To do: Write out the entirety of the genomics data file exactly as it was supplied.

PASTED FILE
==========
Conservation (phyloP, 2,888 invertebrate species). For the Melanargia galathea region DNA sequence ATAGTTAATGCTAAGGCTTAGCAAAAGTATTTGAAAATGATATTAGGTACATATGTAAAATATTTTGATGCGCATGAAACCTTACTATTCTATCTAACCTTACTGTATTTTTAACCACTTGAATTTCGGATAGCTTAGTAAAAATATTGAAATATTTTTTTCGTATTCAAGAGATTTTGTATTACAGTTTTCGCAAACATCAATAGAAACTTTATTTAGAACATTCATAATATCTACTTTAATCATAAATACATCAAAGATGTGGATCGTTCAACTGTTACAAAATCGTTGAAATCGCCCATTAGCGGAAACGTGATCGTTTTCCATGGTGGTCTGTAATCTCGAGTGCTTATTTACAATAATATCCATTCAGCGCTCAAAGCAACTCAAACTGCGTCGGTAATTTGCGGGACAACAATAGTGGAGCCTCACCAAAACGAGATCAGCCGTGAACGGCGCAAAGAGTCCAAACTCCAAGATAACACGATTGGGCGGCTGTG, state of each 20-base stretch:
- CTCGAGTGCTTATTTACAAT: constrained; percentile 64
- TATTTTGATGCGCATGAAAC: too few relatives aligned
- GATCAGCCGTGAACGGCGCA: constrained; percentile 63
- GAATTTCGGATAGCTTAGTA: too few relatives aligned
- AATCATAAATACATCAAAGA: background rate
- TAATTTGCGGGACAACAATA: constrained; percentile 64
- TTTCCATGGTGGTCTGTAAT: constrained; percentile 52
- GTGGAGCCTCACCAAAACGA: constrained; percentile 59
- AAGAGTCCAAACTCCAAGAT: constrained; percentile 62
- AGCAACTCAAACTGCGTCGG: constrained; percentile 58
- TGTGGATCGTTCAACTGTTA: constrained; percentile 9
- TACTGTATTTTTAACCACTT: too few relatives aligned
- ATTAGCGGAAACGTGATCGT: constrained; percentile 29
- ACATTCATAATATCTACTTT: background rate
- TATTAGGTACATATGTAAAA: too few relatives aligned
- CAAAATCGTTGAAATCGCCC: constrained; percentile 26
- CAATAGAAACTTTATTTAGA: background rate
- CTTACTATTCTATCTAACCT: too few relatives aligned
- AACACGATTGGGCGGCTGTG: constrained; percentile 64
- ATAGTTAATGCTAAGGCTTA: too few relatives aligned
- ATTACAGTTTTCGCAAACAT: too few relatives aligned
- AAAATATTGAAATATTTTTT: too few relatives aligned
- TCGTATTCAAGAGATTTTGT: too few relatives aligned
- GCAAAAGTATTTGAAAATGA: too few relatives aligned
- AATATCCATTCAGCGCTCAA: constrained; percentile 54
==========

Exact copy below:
Conservation (phyloP, 2,888 invertebrate species). For the Melanargia galathea region DNA sequence ATAGTTAATGCTAAGGCTTAGCAAAAGTATTTGAAAATGATATTAGGTACATATGTAAAATATTTTGATGCGCATGAAACCTTACTATTCTATCTAACCTTACTGTATTTTTAACCACTTGAATTTCGGATAGCTTAGTAAAAATATTGAAATATTTTTTTCGTATTCAAGAGATTTTGTATTACAGTTTTCGCAAACATCAATAGAAACTTTATTTAGAACATTCATAATATCTACTTTAATCATAAATACATCAAAGATGTGGATCGTTCAACTGTTACAAAATCGTTGAAATCGCCCATTAGCGGAAACGTGATCGTTTTCCATGGTGGTCTGTAATCTCGAGTGCTTATTTACAATAATATCCATTCAGCGCTCAAAGCAACTCAAACTGCGTCGGTAATTTGCGGGACAACAATAGTGGAGCCTCACCAAAACGAGATCAGCCGTGAACGGCGCAAAGAGTCCAAACTCCAAGATAACACGATTGGGCGGCTGTG, state of each 20-base stretch:
- CTCGAGTGCTTATTTACAAT: constrained; percentile 64
- TATTTTGATGCGCATGAAAC: too few relatives aligned
- GATCAGCCGTGAACGGCGCA: constrained; percentile 63
- GAATTTCGGATAGCTTAGTA: too few relatives aligned
- AATCATAAATACATCAAAGA: background rate
- TAATTTGCGGGACAACAATA: constrained; percentile 64
- TTTCCATGGTGGTCTGTAAT: constrained; percentile 52
- GTGGAGCCTCACCAAAACGA: constrained; percentile 59
- AAGAGTCCAAACTCCAAGAT: constrained; percentile 62
- AGCAACTCAAACTGCGTCGG: constrained; percentile 58
- TGTGGATCGTTCAACTGTTA: constrained; percentile 9
- TACTGTATTTTTAACCACTT: too few relatives aligned
- ATTAGCGGAAACGTGATCGT: constrained; percentile 29
- ACATTCATAATATCTACTTT: background rate
- TATTAGGTACATATGTAAAA: too few relatives aligned
- CAAAATCGTTGAAATCGCCC: constrained; percentile 26
- CAATAGAAACTTTATTTAGA: background rate
- CTTACTATTCTATCTAACCT: too few relatives aligned
- AACACGATTGGGCGGCTGTG: constrained; percentile 64
- ATAGTTAATGCTAAGGCTTA: too few relatives aligned
- ATTACAGTTTTCGCAAACAT: too few relatives aligned
- AAAATATTGAAATATTTTTT: too few relatives aligned
- TCGTATTCAAGAGATTTTGT: too few relatives aligned
- GCAAAAGTATTTGAAAATGA: too few relatives aligned
- AATATCCATTCAGCGCTCAA: constrained; percentile 54